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Nov 26 - Dec 8, 2019
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Digital piracy, a unique and dangerous threat

The SIGA inter-regional summit urges governments and rights holders to be pro-active in tackling the menace.
Emanuel Macedo De Medeiros, Ceo, Siga And Duncan Walkinshaw
Emanuel Macedo de Medeiros, CEO, SIGA and Duncan Walkinshaw, Director of Programming, beIN SPORTS, discuss Media Rights and Digital Piracy at the SIGA inter-regional sports integrity summit. IQ Photo: Vinod Divakaran

How do you fight digital piracy? How do you penalise the people responsible for it?

Digital piracy scuppers an entire business model, causing large scale repercussions on investors and many other stakeholders. And the damages filter down to the fans and the sport. Can Sport Integrity Global Alliance (SIGA) help change this bleak scenario?

The question came up at SIGA’s inter-regional summit on sports integrity titled ‘The Power of Collective Action in the Middle East, Asia and Africa’ in Doha on Tuesday.

Duncan Walkinshaw, Director of Programming, beIN SPORTS, raised the issue of the TV channel’s programmes being pirated and said, “Satellite piracy is unique. It has never been done before. Our content is being stolen and rebranded by someone else as their own. The commercial breaks for these pirated programmes are also sold and the entire package is being made to look like an authentic presentation”.

Liz Mccolgan Emily Jane Organ Karen Webb Moss
FROM LEFT: Liz McColgan, former 10,000M Olympic silver medallist, Emily Jane Organ, Senior Producer and Talent Development beIN SPORTS, Karen Webb-Moss, Group COO, ICSS, Kate Simmonds, General Counsel and Senior Director, Global Partnerships, SIGA aand Valentina Biffin, Director, Croatian Volleyball Federation at the Female Leadership in Sport panel discussion at the SIGA summit. IQ Photo: Vinod Divakaran
Mohammed Hanzab He Ismail Ismayilov
Mohammed Hanzab (right), Chairman and CEO, International Centre for Sports Security (ICSS) and HE Ismail Ismayilov, First Vice Minister of Youth and Sport from the Republic of Azerbaijan at the SIGA inter-regional sports integrity summit. IQ Photo: Vinod Divakaran

Walkinshaw said the issue had been hanging fire for too long and not enough was being done. “There is too much complacency on the part of governments and rights holders. In such a situation rights holders need to put pressure on the government, the government will then apply pressure on the sports associations.

“As of now, only statements are being made. You can’t fight piracy with mere statements. There has to be follow-up,” said Walkinshaw.

The Doha-based channel’s programming director said countries involved in piracy should be penalised.

“You can’t be state-funding piracy and want to be the home for an F1 race or a Serie A. It is so hypocritical. If piracy is rife then the country should be made aware it will face complications. That is not happening,” he said.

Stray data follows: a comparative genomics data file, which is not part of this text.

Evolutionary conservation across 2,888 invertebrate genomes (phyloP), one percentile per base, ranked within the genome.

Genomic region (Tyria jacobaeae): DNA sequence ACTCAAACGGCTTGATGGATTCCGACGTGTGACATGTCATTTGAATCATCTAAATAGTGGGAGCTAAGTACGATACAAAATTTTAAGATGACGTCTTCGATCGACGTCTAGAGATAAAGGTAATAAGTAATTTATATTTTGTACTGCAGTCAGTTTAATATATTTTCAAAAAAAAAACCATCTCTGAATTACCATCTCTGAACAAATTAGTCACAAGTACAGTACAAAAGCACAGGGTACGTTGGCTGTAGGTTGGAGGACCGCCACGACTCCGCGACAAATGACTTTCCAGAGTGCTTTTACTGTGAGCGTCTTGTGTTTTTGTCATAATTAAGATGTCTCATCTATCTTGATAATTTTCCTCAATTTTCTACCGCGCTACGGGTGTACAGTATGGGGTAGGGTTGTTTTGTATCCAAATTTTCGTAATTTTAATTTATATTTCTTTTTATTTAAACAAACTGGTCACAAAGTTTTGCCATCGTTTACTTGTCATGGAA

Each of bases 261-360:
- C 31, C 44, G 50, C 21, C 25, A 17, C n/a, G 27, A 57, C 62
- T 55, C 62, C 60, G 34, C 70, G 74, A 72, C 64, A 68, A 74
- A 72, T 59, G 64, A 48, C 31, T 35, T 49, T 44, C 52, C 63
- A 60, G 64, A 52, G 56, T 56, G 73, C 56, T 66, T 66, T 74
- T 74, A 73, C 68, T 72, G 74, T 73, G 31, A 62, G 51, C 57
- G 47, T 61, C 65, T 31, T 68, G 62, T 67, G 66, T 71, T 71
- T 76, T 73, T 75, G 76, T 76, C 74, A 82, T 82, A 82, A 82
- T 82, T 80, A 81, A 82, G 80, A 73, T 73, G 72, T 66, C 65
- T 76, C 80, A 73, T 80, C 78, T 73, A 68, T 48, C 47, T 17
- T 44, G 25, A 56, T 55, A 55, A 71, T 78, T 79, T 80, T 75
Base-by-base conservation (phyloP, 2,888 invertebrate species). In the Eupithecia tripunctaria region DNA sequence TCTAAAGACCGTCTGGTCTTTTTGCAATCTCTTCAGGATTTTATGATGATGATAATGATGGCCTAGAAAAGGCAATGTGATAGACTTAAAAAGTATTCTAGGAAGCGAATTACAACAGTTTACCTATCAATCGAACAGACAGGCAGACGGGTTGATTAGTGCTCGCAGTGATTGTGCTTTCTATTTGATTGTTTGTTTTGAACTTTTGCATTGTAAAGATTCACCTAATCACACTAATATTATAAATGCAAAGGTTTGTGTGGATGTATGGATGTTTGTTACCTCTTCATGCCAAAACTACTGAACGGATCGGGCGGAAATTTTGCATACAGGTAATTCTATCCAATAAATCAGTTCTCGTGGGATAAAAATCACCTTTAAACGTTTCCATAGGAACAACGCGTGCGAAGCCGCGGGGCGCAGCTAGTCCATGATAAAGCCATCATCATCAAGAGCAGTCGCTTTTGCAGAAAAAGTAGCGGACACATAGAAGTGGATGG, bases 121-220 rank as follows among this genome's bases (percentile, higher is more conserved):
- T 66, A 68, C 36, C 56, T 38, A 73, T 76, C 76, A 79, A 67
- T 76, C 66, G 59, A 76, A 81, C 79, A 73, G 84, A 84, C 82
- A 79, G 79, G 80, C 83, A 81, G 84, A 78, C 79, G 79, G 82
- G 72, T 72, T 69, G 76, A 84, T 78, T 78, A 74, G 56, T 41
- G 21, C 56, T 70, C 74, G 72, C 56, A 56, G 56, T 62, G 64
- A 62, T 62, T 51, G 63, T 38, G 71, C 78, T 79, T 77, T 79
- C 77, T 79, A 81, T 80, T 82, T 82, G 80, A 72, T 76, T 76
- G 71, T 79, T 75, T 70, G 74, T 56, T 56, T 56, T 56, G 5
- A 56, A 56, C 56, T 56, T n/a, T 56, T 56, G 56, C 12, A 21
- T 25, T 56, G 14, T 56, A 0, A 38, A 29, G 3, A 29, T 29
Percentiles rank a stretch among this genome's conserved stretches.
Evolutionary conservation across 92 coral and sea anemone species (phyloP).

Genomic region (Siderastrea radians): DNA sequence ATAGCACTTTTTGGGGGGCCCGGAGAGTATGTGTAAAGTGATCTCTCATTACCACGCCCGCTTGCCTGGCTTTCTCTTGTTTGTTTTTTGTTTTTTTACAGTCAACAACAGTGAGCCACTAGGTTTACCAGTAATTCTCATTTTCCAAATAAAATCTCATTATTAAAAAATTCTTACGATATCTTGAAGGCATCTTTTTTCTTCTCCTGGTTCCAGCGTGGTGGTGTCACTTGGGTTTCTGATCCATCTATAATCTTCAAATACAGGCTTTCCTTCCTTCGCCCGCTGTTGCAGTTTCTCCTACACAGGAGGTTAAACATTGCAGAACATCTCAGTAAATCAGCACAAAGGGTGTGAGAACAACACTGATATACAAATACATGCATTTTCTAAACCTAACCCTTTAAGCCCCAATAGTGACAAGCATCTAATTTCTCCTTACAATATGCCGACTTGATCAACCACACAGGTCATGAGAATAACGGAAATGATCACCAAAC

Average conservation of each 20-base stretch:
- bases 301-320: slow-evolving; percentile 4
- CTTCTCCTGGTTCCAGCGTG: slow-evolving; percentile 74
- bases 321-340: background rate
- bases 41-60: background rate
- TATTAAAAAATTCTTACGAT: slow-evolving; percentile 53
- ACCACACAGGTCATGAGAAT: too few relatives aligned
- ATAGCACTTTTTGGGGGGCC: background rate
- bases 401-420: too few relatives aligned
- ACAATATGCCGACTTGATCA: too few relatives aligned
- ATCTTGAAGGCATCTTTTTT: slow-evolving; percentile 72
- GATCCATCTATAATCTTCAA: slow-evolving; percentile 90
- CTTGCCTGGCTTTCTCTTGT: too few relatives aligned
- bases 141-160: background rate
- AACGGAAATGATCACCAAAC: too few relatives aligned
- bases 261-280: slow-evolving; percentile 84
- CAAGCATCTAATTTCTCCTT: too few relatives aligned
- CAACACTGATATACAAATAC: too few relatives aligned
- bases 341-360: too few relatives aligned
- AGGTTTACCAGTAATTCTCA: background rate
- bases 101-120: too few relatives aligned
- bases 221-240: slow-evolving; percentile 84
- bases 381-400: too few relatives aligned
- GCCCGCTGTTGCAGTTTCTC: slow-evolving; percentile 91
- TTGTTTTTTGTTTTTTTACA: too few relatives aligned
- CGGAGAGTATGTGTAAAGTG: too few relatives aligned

SIGA promised to join in the fight against this new attack on sports integrity. Emanuel Macedo de Medeiros, CEO, SIGA said, “The problem is very political and unprecedented. It’s the most dangerous form of piracy the industry has ever seen. The problem does not concern only sport and Qatar. It concerns the whole sporting industry and all broadcasters.

“SIGA as a part of one strategic approach to the problem is launching a white paper on Sports Integrity and IP Rights & Digital Piracy will be a part of it. We will also engage all key stakeholders, starting with UEFA. We are prepared to face this in a constructive way. We do believe that common sense will prevail. But you can count on us to be very proactive in this regard,” added the SIGA CEO.

Even as SIGA promised to act on digital piracy, it was also drawn to a call for action regarding women in sport – in leadership roles as well as on and off the field.

“You need women in leadership roles. They bring a new dimension with their commitment and instinct. It was a challenge for me climbing up the ladder in a male-dominated business structure,” said Karen Webb-Moss, Group COO, International Centre for Sports Security (ICSS).

Katie Simmonds, General Counsel and Senior Director, Global Partnerships, SIGA said, “Only 18.3 per cent of international federations had women on their board. This needs to change.”

Katie also said that more should be done to get young girls into sport. “There should be a conscious effort from governments to get girls active every single day. Not just every four years when there is a major sports event. More money needs to be set aside for grassroots development and to groom the next generation of athletes,” she added.

Liz McColgan, former 10,000M Olympic silver medallist, emphasised the importance of sport and said it had taught her lessons for life. “Sport can change a person.  You can be the most diffident person but good training and participation in sport teaches you skills for life. And these skills can be used in many other spheres as well,” she said, speaking on the concluding day of the summit.

HE Ismail Ismayilov, First Vice Minister of Youth and Sport from the Republic of Azerbaijan, was also present as a panelist and applauded Qatar for its progress in all areas and sport in particular. He said that Azerbaijan was willing to be part of the drive to support SIGA and the global fight against corruption in sport.